by Barbara Black
Ready to quit?
If you are seriously thinking about stopping smoking, there is now help
for you on campus.
I Quit, a group program for staff and faculty, is an eight-week program
facilitated by Concordia Health Services and sponsored by the Employee
Assistance Program, which, in turn, is supported by the Office of the
Vice-Rector, Institutional Relations, and Secretary-General.
Sessions will take place on the SGW campus every Tuesday evening from
6 to 8 p.m., from Oct. 23 to December 11, as well as a session on Thursday,
November 15. Groups in English and French, can also be organized for your
department according to your schedule. The participation fee is only $25
for a program that would cost you much more outside Concordia.
About 27 per cent of adults smoke. People who have quit say it is one
of the most satisfying things that they have ever done.
Vice-Rector Marcel Danis, who strongly supports the program, said in a
memo to Concordias EAP committee, I believe your program is
timely, not only because of legislation prohibiting smoking in the workplace.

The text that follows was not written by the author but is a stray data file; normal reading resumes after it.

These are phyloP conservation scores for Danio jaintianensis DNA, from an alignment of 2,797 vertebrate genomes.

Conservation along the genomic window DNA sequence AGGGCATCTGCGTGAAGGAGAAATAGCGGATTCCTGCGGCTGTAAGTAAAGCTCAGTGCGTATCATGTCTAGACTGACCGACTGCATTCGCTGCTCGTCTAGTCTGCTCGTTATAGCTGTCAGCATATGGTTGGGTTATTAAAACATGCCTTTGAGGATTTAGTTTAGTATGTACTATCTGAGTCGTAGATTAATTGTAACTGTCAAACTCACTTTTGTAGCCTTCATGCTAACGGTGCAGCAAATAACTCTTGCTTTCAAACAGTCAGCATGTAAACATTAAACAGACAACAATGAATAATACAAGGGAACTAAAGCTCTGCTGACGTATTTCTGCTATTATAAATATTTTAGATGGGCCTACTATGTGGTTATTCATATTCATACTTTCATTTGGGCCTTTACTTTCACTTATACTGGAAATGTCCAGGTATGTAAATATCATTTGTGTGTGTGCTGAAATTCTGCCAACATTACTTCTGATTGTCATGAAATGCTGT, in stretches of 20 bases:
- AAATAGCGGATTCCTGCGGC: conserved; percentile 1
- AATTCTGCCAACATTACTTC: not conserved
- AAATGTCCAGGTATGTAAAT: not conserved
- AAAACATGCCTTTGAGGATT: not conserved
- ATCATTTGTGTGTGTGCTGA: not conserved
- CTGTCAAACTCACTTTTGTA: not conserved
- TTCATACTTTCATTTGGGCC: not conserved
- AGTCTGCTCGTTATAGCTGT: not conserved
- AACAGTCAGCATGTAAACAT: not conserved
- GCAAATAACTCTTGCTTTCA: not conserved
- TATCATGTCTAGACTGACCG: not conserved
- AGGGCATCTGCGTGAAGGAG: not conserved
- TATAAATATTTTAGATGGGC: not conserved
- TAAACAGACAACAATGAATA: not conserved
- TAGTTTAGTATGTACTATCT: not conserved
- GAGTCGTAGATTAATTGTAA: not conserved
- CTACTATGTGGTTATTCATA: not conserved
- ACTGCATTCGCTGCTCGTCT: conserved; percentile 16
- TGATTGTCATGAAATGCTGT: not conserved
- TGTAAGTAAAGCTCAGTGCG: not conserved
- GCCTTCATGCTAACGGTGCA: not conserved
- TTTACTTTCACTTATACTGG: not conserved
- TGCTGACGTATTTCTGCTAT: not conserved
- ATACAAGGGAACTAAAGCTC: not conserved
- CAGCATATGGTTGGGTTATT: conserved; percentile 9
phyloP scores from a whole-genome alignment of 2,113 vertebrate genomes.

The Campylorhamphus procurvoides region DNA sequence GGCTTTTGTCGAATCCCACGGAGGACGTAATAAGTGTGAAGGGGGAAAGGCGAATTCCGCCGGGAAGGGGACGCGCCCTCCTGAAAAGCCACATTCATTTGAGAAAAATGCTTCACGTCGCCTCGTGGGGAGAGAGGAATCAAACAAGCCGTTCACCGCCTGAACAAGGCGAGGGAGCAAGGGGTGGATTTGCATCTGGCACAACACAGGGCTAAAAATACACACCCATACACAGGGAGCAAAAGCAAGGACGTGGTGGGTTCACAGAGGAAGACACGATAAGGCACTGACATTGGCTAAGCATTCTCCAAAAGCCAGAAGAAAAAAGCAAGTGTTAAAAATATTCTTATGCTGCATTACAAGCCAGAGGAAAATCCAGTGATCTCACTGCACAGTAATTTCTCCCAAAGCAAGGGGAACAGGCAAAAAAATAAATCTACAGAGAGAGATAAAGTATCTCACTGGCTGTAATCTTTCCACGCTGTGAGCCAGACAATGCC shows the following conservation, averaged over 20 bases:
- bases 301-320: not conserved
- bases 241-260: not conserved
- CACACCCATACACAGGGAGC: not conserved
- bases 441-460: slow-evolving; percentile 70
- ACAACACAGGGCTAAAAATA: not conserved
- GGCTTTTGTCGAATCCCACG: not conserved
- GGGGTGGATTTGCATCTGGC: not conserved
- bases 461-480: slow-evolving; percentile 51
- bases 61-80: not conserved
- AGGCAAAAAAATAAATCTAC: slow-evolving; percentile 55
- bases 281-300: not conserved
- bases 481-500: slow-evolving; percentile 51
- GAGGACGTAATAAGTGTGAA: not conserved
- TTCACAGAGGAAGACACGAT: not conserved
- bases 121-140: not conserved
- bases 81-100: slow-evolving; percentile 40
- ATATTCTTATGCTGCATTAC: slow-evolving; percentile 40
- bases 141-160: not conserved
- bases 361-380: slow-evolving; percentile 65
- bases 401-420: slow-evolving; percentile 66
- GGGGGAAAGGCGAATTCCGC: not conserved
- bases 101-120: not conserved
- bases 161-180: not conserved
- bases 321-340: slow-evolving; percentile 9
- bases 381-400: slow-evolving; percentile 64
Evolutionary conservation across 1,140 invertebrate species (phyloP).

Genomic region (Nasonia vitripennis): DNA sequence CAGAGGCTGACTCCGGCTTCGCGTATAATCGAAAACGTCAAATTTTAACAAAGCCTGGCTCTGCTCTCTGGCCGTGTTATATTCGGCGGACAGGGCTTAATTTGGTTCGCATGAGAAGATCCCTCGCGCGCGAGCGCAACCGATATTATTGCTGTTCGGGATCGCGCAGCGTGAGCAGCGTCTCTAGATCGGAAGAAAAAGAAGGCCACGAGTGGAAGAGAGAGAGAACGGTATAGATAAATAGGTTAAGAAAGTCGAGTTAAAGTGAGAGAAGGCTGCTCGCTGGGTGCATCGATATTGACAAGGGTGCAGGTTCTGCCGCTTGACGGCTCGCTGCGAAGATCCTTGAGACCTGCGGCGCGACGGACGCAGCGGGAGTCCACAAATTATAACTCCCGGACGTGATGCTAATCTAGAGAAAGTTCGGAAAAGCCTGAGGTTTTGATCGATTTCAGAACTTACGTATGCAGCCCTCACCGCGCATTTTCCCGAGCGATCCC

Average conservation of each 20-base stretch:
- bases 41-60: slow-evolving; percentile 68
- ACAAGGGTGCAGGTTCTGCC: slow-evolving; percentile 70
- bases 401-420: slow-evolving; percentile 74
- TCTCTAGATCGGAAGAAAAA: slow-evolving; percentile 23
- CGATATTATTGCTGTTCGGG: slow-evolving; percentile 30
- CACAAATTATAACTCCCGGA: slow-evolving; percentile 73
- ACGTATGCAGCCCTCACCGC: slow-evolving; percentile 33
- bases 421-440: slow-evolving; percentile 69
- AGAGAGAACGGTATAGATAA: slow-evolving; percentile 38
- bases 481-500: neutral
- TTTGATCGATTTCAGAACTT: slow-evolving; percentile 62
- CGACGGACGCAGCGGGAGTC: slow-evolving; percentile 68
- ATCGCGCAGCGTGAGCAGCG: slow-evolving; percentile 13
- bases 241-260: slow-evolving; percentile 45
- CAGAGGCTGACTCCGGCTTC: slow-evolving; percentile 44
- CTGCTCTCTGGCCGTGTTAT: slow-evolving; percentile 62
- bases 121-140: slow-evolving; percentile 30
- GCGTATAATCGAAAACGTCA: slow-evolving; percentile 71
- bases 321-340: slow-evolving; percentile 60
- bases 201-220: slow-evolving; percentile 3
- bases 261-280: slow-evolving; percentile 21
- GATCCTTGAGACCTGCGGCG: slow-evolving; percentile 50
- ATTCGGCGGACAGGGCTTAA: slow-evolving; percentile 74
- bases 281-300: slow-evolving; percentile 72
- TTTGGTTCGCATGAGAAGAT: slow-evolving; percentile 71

I have recently learned that some physicians refuse to perform certain
surgical operations on smokers. There is no doubt that societys
view of smoking is changing.
Tobacco use is the leading cause of preventable death in Canada. Smoking-related
illnesses (i.e., cardiovascular, cancer and pulmonary diseases) lead to
increased absenteeism and decreased productivity.
Concordia health and life insurance premiums are on the rise, and are
now higher for smokers. If you smoke a pack of cigarettes a day, you spent
close to $2,000 this year on cigarettes. This could have bought you a
tropical vacation. Think about it.
Places in the program are limited. For information or to register,
call Angie Trubiano at Health Services, 848-3569.
Marina Wolanski is ready
the administrative assistant in the Concordia Residence, is tired of waking
up with a foul-tasting mouth. Shes tired of hiding her habit from
her non-smoking husband, and tired of rationalizing her on-again, off-again
love affair with cigarettes.
She has quit before once for five years, once for one year, once
for three months. Im OK until summer comes, and then I start
again, she said. I associate smoking with relaxation.
At the end of the summer, she quits, or tapers off. Then comes Christmas,
with all the parties.
Im not a huge smoker between three and six cigarettes
a day. But that can go up to a pack if I go out for an evening.
She thinks her age group (she is 36) is particularly susceptible. They
all smoke. Ill have to get new friends, she added, only half
joking. I decided I need to follow a program. Its just so
socially unacceptable now. Its gross.
Were behind you, Marina, and well follow your progress as
you follow the I Quit program being offered through EAP.